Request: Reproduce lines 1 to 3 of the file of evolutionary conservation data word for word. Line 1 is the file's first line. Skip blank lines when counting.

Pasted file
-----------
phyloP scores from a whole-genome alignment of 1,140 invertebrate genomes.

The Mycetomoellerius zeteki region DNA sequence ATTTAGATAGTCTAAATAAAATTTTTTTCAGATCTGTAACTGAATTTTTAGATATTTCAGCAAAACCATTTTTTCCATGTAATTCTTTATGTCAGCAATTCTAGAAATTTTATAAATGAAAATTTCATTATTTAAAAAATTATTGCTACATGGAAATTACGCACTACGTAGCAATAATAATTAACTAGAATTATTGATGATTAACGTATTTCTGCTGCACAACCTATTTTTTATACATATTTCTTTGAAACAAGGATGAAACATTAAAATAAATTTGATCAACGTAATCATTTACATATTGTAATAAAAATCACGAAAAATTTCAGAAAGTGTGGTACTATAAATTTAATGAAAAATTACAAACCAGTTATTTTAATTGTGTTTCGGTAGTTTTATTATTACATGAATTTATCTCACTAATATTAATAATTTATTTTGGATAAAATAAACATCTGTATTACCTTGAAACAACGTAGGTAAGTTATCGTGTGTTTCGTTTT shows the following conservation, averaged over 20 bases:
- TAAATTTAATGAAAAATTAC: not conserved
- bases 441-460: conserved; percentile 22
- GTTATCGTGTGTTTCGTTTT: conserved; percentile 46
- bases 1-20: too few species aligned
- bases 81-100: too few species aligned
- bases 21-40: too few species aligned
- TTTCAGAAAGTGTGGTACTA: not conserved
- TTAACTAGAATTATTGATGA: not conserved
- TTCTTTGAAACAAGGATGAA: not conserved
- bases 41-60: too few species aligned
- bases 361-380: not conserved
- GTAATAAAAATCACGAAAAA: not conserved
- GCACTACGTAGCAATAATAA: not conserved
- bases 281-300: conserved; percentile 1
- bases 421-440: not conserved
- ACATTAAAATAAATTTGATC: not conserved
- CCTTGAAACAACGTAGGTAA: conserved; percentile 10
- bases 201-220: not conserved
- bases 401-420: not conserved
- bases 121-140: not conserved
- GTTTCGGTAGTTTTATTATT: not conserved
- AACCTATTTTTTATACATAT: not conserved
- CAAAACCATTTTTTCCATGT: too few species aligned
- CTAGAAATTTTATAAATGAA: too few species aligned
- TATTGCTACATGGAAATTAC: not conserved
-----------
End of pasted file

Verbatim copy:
phyloP scores from a whole-genome alignment of 1,140 invertebrate genomes.

The Mycetomoellerius zeteki region DNA sequence ATTTAGATAGTCTAAATAAAATTTTTTTCAGATCTGTAACTGAATTTTTAGATATTTCAGCAAAACCATTTTTTCCATGTAATTCTTTATGTCAGCAATTCTAGAAATTTTATAAATGAAAATTTCATTATTTAAAAAATTATTGCTACATGGAAATTACGCACTACGTAGCAATAATAATTAACTAGAATTATTGATGATTAACGTATTTCTGCTGCACAACCTATTTTTTATACATATTTCTTTGAAACAAGGATGAAACATTAAAATAAATTTGATCAACGTAATCATTTACATATTGTAATAAAAATCACGAAAAATTTCAGAAAGTGTGGTACTATAAATTTAATGAAAAATTACAAACCAGTTATTTTAATTGTGTTTCGGTAGTTTTATTATTACATGAATTTATCTCACTAATATTAATAATTTATTTTGGATAAAATAAACATCTGTATTACCTTGAAACAACGTAGGTAAGTTATCGTGTGTTTCGTTTT shows the following conservation, averaged over 20 bases:
- TAAATTTAATGAAAAATTAC: not conserved